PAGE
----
If you have stock in a publicly traded company, you probably received a proxy statement recently. If you also looked at your deferred compensation plan (401K and others), you might have noticed a nice bump in your investments. That bump for you and me has been a bump-plus for CEOs.
The annual executive compensation report from Equilar (a research firm) provides an early look at CEO pay trends, including the largest companies by revenue to file a proxy before April 1. Thomas Rutledge, CEO at Charter Communications, was awarded over $98 million in 2016 and topped the list of highest-paid CEOs. Mark Parker of Nike was the silver-medal winner with $47.6 million, and Mark Hurd, the CEO of Oracle, took the bronze at $41 million.
Overall, median pay for these executives was $15 million in 2016, and they collectively saw a median pay increase of 6 percent over fiscal year 2015—an acceleration compared to pay growth in the previous year’s study. You might have read that elements of the Dodd-Frank Act, like “Say on Pay,” pay ratio, and clawback rules, have been in the news lately related to ethics violations.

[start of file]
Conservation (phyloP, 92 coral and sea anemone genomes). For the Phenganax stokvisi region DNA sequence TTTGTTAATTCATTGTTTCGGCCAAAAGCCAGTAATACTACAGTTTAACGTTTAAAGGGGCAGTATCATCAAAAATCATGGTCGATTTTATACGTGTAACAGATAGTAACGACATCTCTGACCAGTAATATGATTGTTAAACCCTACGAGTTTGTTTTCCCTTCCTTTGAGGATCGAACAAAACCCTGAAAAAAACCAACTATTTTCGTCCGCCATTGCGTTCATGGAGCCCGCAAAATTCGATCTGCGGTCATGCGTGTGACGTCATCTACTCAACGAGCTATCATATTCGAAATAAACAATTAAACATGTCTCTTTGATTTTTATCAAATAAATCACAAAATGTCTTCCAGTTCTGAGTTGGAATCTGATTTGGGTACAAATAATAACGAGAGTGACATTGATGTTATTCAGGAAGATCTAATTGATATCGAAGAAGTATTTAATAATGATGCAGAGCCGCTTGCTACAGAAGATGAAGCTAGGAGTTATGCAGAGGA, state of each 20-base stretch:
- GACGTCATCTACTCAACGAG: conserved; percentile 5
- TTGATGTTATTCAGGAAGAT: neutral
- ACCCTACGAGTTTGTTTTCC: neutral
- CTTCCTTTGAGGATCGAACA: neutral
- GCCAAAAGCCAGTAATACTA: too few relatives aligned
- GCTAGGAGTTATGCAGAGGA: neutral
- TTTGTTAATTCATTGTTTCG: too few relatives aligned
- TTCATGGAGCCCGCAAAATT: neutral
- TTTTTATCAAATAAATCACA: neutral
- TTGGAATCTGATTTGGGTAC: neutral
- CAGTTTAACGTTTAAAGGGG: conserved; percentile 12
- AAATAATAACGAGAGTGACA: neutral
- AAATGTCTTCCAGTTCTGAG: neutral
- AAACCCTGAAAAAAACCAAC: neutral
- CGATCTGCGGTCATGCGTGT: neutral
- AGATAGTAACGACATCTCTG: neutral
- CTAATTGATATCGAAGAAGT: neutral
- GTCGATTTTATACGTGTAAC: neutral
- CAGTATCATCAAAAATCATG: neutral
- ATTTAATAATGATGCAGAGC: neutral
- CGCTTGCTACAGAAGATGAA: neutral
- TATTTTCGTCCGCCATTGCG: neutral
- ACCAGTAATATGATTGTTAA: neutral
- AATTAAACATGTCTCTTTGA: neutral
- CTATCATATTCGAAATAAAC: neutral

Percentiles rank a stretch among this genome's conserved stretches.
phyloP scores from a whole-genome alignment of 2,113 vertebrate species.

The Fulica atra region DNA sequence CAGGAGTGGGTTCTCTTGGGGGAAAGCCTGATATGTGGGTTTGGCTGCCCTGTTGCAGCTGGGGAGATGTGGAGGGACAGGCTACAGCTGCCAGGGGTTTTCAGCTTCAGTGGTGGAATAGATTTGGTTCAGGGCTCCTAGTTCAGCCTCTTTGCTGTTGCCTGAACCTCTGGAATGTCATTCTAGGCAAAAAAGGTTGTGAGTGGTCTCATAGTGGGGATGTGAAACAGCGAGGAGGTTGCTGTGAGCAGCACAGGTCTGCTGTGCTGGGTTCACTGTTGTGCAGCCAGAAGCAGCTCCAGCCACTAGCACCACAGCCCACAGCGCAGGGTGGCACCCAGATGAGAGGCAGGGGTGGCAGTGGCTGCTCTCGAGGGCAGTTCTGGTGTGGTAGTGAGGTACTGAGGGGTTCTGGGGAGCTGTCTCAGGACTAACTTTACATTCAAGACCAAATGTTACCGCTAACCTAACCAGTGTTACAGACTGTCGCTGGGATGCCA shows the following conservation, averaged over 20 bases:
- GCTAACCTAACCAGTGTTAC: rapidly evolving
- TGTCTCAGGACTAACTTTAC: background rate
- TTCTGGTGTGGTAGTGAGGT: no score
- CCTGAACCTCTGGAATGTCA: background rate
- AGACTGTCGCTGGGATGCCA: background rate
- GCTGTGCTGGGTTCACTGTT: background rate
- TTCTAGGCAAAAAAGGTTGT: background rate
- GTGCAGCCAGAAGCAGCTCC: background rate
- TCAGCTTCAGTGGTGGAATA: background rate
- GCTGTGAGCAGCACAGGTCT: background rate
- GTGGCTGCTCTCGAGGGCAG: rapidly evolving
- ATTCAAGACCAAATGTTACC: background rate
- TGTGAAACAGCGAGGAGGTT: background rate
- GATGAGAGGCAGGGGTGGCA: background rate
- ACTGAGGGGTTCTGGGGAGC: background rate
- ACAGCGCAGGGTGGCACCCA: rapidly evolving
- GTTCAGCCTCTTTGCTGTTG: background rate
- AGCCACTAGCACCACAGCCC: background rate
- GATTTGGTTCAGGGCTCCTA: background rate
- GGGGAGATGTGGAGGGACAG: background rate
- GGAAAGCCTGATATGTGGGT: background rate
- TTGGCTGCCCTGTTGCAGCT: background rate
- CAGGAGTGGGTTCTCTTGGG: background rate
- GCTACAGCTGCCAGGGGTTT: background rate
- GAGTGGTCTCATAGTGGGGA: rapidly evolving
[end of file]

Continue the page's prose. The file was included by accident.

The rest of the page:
Executive compensation may not be on the top of the list for every HR person; however, this time of year serves as a reminder of the connection of pay to performance. For very competitive organizations, this connection is very strong, while organizations that value collaboration focus on different things. For HR professionals, the key is to understand how you compete and design your compensation system to fit your business model and culture.